Our Curriculum's Big Ideas
We have established two big ideas for our curriculum…
Diversity and Culture
We want these two big ideas to span all subjects and year groups at the school. The aim is that by the time our pupils leave Woodlands, they will have a deep and detailed understanding of both words and see the links and connections between the two. Diversity and culture are both multi-faceted words and are concepts that have much crossover. When we identified these big ideas, it was important to us that they felt like they belonged together and formed their own partnership. We see these as critical concepts in themselves, both generally and specifically with our pupils in mind…
Britain today is a country rich in diversity. Never before have we been able to celebrate so much difference in terms of our ethnicity, family structure, sexuality and gender. However, we have identified that – broadly speaking – many of our pupils do not experience or see diversity in their day-to-day lives. This is reflective of our local community, which is predominantly White British. Division, ignorance and mistrust is at the source of prejudice and we want to do all we can to protect society from this. Consequently, we want to teach our pupils about the diversity of the country and world they live in. We want our children to see this as a positive and vital thing. We see it as our duty to broaden and deepen our pupils’ understanding of the diversity of our world - its people, its religions, its wildlife, its food, its music, its art and so much more. We do not want to let division eclipse diversity. We want Woodlands’ pupils to see that our differences are what makes Britain so special.
Culture is a pattern of knowledge, belief and behaviour shared by a society or group of people – their way of life. Many different things make up a society's culture. These things include food, language, clothing, tools, music, arts, customs, beliefs and religion. A culture is passed on to the next generation by learning. In our diverse world, we believe it is important that children have a good and continually developing understanding of the breadth of cultures across the world. By building pupils’ understanding of these cultures, we are helping them to become, not only more knowledgeable, but ultimately we hope, more caring and empathetic of others. It is also important to us that Woodlands’ pupils experience aspects of our own culture that might otherwise pass them by, such as visiting the theatre, going to an art gallery and attending a music concert. Our exposure to all the cultures of the world does nothing but improve our own.
A curriculum that supports remembering
Our curriculum is very deliberate in its aim for children to remember more of what they are taught over the long term. The curriculum is the mechanism through which we share the things that we most value with our next generation. In this way, our curriculum aims to empower young people, nourishing both them and the society of which they are a part. However, remembering what they are taught is critical. If the knowledge we teach is forgotten, then our aims remain unfulfilled. Our two big ideas are one way that we intend for more knowledge to be retained. They are golden threads that run through our curriculum, upon which current, previous and future learning can be hung. By weaving these two big ideas through our curriculum, we are able to develop two concepts of genuine weight and importance, whilst also building detailed and elaborate schema for our pupils. The development of schema enables prior learning to be revisited or be seen in a new light and it allows new learning to have powerful contexts – all of which supports the building of robust long-term memory structures.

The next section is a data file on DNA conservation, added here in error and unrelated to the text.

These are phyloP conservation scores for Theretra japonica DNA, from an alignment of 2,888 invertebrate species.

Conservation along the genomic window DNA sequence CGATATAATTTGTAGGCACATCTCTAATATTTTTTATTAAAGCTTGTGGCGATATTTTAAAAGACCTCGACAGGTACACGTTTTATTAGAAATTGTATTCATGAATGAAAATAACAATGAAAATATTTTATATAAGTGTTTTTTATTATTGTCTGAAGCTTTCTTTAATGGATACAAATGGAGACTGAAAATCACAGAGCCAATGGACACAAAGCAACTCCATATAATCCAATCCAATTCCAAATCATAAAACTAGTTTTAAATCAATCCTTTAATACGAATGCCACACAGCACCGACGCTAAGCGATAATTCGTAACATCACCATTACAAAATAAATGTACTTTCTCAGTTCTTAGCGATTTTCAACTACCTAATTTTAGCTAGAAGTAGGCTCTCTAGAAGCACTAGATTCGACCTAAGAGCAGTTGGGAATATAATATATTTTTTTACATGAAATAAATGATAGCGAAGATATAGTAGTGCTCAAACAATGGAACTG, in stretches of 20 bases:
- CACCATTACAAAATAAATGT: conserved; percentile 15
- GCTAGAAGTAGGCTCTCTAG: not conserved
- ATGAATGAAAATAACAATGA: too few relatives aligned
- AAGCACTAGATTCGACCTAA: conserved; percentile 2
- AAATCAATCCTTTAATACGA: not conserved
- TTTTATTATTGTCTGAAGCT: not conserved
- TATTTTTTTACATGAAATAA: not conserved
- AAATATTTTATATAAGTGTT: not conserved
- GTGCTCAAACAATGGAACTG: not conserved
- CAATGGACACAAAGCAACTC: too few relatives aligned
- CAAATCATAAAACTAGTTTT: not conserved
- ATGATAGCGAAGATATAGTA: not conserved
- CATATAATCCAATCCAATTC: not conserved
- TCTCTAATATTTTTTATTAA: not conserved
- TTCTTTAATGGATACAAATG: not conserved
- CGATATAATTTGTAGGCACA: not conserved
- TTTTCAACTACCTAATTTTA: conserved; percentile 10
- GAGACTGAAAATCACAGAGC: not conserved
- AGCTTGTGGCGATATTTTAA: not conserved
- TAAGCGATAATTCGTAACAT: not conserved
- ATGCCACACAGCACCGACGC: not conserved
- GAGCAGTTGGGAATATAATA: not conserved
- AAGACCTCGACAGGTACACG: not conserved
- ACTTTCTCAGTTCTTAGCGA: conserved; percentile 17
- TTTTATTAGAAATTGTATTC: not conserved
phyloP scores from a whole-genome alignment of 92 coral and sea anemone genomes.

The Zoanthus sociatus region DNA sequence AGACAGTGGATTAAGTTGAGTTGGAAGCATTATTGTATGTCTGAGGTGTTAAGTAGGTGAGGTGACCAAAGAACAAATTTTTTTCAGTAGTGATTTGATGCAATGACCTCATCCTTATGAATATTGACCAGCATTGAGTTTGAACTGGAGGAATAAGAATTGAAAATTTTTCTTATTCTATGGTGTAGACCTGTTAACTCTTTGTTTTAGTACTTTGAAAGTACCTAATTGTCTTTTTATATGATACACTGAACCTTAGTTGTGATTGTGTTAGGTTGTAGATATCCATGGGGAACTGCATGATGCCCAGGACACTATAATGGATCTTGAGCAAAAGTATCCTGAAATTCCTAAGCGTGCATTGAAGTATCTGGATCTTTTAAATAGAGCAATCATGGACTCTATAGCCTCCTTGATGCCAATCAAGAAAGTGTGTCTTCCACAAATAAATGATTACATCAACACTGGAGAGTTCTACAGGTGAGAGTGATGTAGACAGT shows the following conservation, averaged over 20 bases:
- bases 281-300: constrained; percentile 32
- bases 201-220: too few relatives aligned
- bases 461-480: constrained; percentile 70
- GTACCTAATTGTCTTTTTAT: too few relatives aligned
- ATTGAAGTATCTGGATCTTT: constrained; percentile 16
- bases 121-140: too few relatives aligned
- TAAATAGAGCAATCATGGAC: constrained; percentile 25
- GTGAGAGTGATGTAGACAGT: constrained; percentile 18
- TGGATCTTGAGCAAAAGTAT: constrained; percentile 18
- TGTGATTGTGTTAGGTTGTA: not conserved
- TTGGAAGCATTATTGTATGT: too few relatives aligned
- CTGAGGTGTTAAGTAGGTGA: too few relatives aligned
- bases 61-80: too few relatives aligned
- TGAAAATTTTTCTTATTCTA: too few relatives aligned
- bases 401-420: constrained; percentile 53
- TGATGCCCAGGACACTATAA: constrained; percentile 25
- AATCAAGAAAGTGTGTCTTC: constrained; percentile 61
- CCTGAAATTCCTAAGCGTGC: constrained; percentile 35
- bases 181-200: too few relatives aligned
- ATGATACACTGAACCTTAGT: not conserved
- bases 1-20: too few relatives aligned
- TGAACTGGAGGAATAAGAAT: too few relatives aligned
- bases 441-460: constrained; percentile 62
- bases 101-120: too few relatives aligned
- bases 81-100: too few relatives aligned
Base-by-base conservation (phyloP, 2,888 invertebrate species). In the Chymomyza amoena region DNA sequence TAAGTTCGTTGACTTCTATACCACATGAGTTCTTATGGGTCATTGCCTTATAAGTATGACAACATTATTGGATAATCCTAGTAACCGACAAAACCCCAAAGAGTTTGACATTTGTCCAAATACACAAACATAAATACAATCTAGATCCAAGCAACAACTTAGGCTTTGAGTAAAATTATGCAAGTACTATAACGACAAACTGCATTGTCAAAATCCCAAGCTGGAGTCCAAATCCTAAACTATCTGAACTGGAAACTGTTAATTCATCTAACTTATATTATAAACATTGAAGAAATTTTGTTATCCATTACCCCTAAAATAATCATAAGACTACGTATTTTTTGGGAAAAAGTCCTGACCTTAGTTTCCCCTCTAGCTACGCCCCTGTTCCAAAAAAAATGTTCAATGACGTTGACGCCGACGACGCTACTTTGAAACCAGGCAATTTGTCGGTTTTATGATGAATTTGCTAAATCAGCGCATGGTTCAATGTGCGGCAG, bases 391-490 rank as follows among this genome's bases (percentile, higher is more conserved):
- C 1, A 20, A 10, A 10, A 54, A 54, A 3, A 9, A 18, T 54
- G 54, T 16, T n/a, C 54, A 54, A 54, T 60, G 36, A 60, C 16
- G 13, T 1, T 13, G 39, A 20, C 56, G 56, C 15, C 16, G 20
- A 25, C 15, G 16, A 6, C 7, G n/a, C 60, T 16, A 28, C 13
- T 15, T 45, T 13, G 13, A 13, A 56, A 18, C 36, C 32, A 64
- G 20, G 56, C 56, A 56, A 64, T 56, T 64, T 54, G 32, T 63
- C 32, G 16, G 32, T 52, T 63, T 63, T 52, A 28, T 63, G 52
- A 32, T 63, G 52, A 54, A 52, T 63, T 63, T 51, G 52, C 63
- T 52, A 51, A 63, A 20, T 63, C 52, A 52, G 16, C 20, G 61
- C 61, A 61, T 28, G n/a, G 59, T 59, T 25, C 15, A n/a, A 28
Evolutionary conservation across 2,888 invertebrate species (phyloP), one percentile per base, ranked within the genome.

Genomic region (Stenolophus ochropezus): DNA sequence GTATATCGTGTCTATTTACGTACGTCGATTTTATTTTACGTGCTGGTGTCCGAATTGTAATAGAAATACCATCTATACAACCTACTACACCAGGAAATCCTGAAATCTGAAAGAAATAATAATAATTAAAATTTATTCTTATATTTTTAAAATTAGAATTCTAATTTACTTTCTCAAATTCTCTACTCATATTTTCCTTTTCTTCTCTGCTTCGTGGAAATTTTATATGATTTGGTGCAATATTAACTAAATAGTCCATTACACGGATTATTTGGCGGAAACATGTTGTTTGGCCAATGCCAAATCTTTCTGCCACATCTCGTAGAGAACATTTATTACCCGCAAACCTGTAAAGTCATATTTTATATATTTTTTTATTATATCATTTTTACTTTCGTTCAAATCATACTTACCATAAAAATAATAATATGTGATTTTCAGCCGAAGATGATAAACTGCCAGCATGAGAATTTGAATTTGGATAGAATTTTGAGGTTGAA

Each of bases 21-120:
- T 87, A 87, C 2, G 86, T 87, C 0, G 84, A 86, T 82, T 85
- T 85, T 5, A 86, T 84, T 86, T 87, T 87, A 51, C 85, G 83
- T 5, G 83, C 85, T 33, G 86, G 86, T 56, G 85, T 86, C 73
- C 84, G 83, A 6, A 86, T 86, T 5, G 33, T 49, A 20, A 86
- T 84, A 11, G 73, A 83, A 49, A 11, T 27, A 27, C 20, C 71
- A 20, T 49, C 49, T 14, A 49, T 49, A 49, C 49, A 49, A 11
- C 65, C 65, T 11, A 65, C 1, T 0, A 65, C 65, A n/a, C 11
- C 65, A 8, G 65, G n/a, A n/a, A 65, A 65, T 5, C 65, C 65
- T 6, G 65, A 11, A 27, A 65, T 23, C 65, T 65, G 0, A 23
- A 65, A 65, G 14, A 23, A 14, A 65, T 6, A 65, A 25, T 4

Clare Sealy (a primary Headteacher and highly respected curriculum expert) talks about a three-dimensional (3D) curriculum and this idea has been very influential in our thinking. She talks about a curriculum needing vertical links, which are links within a subject across year groups (high-yield concepts encountered repeatedly). There should be horizontal links, which are links within a year group between subjects. Finally, a curriculum should have diagonal links, which are those that join concepts across both year groups and across subjects. Our two big ideas – diversity and culture – are our diagonal links.
The document at the bottom of the page entitled 'Diversity and Culture Example Schema and Links' helps visualise the interconnectedness of the links made to and between diversity and culture throughout our curriculum. This also illustrates (admittedly in an over-simplified way) what a developed schema for our two big ideas, might be like for a pupil in reality. It also identifies the subjects and year groups in which those ideas and links might have been first introduced and formed. This is only a summary rather than a comprehensive list, which we have on a separate document (not yet available). We also know that teachers and pupils will identify many ‘new’ links organically and we want to encourage this. Each unit of learning has a page called ‘The Big Picture', which will indicate where there are opportunities to make links to our big ideas, so that this is clear for our teachers.